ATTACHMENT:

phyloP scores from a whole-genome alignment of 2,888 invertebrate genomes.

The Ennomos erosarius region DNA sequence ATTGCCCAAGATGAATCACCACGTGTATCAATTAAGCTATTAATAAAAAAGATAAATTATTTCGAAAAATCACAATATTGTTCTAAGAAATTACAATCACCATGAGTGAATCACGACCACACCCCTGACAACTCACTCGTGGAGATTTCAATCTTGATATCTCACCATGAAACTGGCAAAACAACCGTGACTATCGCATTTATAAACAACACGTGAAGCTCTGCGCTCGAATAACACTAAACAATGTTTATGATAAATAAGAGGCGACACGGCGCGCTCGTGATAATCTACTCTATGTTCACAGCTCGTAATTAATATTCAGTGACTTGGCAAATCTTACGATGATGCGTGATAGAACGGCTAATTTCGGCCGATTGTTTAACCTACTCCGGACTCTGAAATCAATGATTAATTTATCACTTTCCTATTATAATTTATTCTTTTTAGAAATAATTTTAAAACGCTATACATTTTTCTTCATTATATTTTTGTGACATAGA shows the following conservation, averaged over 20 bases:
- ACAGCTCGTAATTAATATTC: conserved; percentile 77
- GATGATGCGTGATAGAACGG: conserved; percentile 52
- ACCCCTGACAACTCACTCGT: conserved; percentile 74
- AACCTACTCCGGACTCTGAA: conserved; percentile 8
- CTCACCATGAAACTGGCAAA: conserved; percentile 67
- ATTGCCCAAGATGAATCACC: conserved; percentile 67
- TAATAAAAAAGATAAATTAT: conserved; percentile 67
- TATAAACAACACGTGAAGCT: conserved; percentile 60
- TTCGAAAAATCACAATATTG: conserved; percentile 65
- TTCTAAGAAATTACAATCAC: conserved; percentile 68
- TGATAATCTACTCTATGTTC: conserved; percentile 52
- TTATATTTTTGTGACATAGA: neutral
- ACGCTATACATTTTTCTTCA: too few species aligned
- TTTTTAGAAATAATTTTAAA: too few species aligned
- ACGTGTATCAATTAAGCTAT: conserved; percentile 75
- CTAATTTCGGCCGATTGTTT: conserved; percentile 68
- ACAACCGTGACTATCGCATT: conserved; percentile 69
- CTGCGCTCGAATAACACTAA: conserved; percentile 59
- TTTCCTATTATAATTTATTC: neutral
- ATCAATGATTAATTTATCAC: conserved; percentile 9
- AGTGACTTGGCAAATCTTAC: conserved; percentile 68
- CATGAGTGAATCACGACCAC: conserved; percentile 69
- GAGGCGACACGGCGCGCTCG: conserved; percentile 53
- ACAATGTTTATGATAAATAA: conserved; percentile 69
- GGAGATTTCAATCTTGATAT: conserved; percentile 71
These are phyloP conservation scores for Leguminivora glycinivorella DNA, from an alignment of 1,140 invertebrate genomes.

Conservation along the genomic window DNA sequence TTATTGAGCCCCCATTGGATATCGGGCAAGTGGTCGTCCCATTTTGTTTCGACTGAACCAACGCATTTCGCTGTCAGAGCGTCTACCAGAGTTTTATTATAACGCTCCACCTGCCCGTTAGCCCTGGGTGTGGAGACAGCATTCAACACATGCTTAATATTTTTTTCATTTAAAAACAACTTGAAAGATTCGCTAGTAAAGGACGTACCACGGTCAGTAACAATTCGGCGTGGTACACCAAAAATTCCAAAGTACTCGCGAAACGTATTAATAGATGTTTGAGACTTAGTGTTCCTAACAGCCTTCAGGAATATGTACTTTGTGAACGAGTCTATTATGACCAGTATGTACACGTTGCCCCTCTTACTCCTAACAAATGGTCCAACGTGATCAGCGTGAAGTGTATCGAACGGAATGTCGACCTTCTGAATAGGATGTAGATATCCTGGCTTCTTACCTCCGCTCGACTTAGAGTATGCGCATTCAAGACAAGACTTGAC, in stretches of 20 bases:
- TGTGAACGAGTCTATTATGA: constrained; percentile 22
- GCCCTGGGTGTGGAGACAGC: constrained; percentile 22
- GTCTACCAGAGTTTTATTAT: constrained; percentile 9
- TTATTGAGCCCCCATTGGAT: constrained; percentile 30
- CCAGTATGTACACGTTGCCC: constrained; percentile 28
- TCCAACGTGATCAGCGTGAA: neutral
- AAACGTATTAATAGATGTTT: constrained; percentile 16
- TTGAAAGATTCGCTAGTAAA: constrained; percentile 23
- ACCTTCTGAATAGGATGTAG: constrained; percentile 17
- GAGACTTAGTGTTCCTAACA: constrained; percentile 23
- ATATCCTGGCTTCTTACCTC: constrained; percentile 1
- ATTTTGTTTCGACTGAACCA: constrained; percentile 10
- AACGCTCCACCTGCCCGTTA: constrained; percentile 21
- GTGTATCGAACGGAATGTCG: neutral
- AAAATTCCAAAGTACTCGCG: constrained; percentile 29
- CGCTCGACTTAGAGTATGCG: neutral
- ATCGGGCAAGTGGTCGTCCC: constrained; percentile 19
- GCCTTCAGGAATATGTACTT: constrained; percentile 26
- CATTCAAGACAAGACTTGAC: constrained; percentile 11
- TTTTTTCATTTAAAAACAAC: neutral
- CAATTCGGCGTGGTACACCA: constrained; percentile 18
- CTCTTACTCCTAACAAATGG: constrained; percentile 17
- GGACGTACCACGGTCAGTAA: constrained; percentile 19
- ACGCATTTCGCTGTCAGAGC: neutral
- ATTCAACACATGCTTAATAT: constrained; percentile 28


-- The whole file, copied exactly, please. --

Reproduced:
phyloP scores from a whole-genome alignment of 2,888 invertebrate genomes.

The Ennomos erosarius region DNA sequence ATTGCCCAAGATGAATCACCACGTGTATCAATTAAGCTATTAATAAAAAAGATAAATTATTTCGAAAAATCACAATATTGTTCTAAGAAATTACAATCACCATGAGTGAATCACGACCACACCCCTGACAACTCACTCGTGGAGATTTCAATCTTGATATCTCACCATGAAACTGGCAAAACAACCGTGACTATCGCATTTATAAACAACACGTGAAGCTCTGCGCTCGAATAACACTAAACAATGTTTATGATAAATAAGAGGCGACACGGCGCGCTCGTGATAATCTACTCTATGTTCACAGCTCGTAATTAATATTCAGTGACTTGGCAAATCTTACGATGATGCGTGATAGAACGGCTAATTTCGGCCGATTGTTTAACCTACTCCGGACTCTGAAATCAATGATTAATTTATCACTTTCCTATTATAATTTATTCTTTTTAGAAATAATTTTAAAACGCTATACATTTTTCTTCATTATATTTTTGTGACATAGA shows the following conservation, averaged over 20 bases:
- ACAGCTCGTAATTAATATTC: conserved; percentile 77
- GATGATGCGTGATAGAACGG: conserved; percentile 52
- ACCCCTGACAACTCACTCGT: conserved; percentile 74
- AACCTACTCCGGACTCTGAA: conserved; percentile 8
- CTCACCATGAAACTGGCAAA: conserved; percentile 67
- ATTGCCCAAGATGAATCACC: conserved; percentile 67
- TAATAAAAAAGATAAATTAT: conserved; percentile 67
- TATAAACAACACGTGAAGCT: conserved; percentile 60
- TTCGAAAAATCACAATATTG: conserved; percentile 65
- TTCTAAGAAATTACAATCAC: conserved; percentile 68
- TGATAATCTACTCTATGTTC: conserved; percentile 52
- TTATATTTTTGTGACATAGA: neutral
- ACGCTATACATTTTTCTTCA: too few species aligned
- TTTTTAGAAATAATTTTAAA: too few species aligned
- ACGTGTATCAATTAAGCTAT: conserved; percentile 75
- CTAATTTCGGCCGATTGTTT: conserved; percentile 68
- ACAACCGTGACTATCGCATT: conserved; percentile 69
- CTGCGCTCGAATAACACTAA: conserved; percentile 59
- TTTCCTATTATAATTTATTC: neutral
- ATCAATGATTAATTTATCAC: conserved; percentile 9
- AGTGACTTGGCAAATCTTAC: conserved; percentile 68
- CATGAGTGAATCACGACCAC: conserved; percentile 69
- GAGGCGACACGGCGCGCTCG: conserved; percentile 53
- ACAATGTTTATGATAAATAA: conserved; percentile 69
- GGAGATTTCAATCTTGATAT: conserved; percentile 71
These are phyloP conservation scores for Leguminivora glycinivorella DNA, from an alignment of 1,140 invertebrate genomes.

Conservation along the genomic window DNA sequence TTATTGAGCCCCCATTGGATATCGGGCAAGTGGTCGTCCCATTTTGTTTCGACTGAACCAACGCATTTCGCTGTCAGAGCGTCTACCAGAGTTTTATTATAACGCTCCACCTGCCCGTTAGCCCTGGGTGTGGAGACAGCATTCAACACATGCTTAATATTTTTTTCATTTAAAAACAACTTGAAAGATTCGCTAGTAAAGGACGTACCACGGTCAGTAACAATTCGGCGTGGTACACCAAAAATTCCAAAGTACTCGCGAAACGTATTAATAGATGTTTGAGACTTAGTGTTCCTAACAGCCTTCAGGAATATGTACTTTGTGAACGAGTCTATTATGACCAGTATGTACACGTTGCCCCTCTTACTCCTAACAAATGGTCCAACGTGATCAGCGTGAAGTGTATCGAACGGAATGTCGACCTTCTGAATAGGATGTAGATATCCTGGCTTCTTACCTCCGCTCGACTTAGAGTATGCGCATTCAAGACAAGACTTGAC, in stretches of 20 bases:
- TGTGAACGAGTCTATTATGA: constrained; percentile 22
- GCCCTGGGTGTGGAGACAGC: constrained; percentile 22
- GTCTACCAGAGTTTTATTAT: constrained; percentile 9
- TTATTGAGCCCCCATTGGAT: constrained; percentile 30
- CCAGTATGTACACGTTGCCC: constrained; percentile 28
- TCCAACGTGATCAGCGTGAA: neutral
- AAACGTATTAATAGATGTTT: constrained; percentile 16
- TTGAAAGATTCGCTAGTAAA: constrained; percentile 23
- ACCTTCTGAATAGGATGTAG: constrained; percentile 17
- GAGACTTAGTGTTCCTAACA: constrained; percentile 23
- ATATCCTGGCTTCTTACCTC: constrained; percentile 1
- ATTTTGTTTCGACTGAACCA: constrained; percentile 10
- AACGCTCCACCTGCCCGTTA: constrained; percentile 21
- GTGTATCGAACGGAATGTCG: neutral
- AAAATTCCAAAGTACTCGCG: constrained; percentile 29
- CGCTCGACTTAGAGTATGCG: neutral
- ATCGGGCAAGTGGTCGTCCC: constrained; percentile 19
- GCCTTCAGGAATATGTACTT: constrained; percentile 26
- CATTCAAGACAAGACTTGAC: constrained; percentile 11
- TTTTTTCATTTAAAAACAAC: neutral
- CAATTCGGCGTGGTACACCA: constrained; percentile 18
- CTCTTACTCCTAACAAATGG: constrained; percentile 17
- GGACGTACCACGGTCAGTAA: constrained; percentile 19
- ACGCATTTCGCTGTCAGAGC: neutral
- ATTCAACACATGCTTAATAT: constrained; percentile 28